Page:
Spanish mackerel is found off the Atlantic coast of the United States and in the Gulf of Mexico. They mostly live in open water but are sometimes found over deep grass beds and reefs as well as in shallow estuaries.
Spanish mackerel swim in large, fast-moving schools. They prefer water temperatures above 68 degrees Fahrenheit so they migrate as the seasons and water temperatures change. Along the Atlantic coast, Spanish mackerel spend the winter off Florida and move northward to North Carolina in early April and to New York in June. As waters cool later in the year, they return south to Florida waters. In the eastern Gulf of Mexico, they migrate to the west of Cape San Blas, Florida. They remain in the northern Gulf of Mexico until September and migrate south along the coast in the fall.
Spanish mackerel grow fast, up to 13 pounds, and can live up to 12 years. They’re able to reproduce by age 2. They spawn from April to September off the North Carolina and Virginia coasts in the Atlantic and in shallow coastal waters in the eastern Gulf of Mexico. Spanish mackerel release their eggs in batches throughout the spawning season. Females can have 500,000 to 1.5 million eggs over the spawning season.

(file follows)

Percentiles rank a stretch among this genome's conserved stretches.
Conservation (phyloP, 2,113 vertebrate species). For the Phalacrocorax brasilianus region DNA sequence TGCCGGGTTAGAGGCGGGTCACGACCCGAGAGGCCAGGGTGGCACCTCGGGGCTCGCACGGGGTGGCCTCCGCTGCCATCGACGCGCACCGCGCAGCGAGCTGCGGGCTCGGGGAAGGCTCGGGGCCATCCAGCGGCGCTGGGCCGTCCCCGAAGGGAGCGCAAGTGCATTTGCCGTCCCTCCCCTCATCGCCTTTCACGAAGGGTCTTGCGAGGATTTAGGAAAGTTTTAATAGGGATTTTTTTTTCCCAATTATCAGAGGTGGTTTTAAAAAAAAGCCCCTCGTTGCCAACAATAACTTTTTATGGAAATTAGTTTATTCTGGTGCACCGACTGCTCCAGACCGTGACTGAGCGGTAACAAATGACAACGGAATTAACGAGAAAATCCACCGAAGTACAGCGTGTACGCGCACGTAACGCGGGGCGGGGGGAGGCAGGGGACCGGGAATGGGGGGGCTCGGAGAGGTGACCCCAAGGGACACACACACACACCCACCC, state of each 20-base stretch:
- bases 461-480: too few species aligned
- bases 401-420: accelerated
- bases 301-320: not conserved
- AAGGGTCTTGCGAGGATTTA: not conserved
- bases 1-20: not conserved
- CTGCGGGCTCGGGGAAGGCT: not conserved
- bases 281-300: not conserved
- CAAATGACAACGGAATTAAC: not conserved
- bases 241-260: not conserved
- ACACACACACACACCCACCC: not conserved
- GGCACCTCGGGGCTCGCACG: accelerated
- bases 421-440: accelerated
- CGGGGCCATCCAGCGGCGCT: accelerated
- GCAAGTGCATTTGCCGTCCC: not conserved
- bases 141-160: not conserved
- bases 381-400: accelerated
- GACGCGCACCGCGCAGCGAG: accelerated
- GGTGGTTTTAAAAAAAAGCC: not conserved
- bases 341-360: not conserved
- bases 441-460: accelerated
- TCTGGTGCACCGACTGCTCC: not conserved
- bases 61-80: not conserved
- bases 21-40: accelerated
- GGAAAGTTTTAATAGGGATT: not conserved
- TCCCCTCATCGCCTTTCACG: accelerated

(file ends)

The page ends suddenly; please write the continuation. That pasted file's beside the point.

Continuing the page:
Spanish mackerel are mid-level pelagic carnivores, preying primarily on baitfish such as herring, menhaden, sardines, mullet, needlefish, and anchovy. They also eat shrimp, crabs, and squid. Spanish mackerel are often seen forcing schools of small fish into tight bundles and nearly pushing them out of the water when feeding. Dolphins and sharks prey on Spanish mackerel.
Spanish mackerel is smaller than its relative, king mackerel. Spanish mackerel have a greenish back with silver sides and belly. They have yellow or olive green oval spots all over their body, and are covered with very tiny scales. You can tell Spanish mackerel and cero mackerel (Scomberomorus regalis) apart because Spanish mackerel has yellow-gold spots on its sides, and cero mackerel has yellow-gold streaks along its midline. King mackerel (Scomberomorus cavalla) and Spanish mackerel can be distinguished by the king mackerel’s lateral line that drops abruptly below its second dorsal fin.